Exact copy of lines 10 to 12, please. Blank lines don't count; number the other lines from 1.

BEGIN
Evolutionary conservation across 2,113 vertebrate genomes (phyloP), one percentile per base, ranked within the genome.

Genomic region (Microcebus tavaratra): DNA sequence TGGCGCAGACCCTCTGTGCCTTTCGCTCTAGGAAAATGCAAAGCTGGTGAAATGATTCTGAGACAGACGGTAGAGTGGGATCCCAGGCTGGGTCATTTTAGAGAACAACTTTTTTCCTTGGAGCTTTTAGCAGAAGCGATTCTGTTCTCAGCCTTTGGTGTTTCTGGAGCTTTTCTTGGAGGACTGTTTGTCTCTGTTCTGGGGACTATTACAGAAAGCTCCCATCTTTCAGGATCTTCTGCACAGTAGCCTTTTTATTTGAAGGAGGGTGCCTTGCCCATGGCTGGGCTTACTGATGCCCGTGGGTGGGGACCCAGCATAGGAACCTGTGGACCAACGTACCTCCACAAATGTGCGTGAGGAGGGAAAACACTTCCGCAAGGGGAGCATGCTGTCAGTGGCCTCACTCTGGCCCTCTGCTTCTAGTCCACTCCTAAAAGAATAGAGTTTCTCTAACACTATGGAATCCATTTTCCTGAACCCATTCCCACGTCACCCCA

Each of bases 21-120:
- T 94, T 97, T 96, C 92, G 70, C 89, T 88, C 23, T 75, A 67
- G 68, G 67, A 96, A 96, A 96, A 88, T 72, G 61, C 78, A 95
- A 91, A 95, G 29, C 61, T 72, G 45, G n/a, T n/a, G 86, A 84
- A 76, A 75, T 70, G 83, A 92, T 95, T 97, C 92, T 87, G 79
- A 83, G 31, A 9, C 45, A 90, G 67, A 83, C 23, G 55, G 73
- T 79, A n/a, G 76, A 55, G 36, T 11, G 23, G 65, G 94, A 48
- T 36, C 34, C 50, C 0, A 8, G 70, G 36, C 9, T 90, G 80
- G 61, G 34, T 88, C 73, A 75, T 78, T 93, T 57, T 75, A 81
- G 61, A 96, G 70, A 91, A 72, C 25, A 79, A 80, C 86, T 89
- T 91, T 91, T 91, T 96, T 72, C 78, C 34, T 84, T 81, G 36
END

- T 36, C 34, C 50, C 0, A 8, G 70, G 36, C 9, T 90, G 80
- G 61, G 34, T 88, C 73, A 75, T 78, T 93, T 57, T 75, A 81
- G 61, A 96, G 70, A 91, A 72, C 25, A 79, A 80, C 86, T 89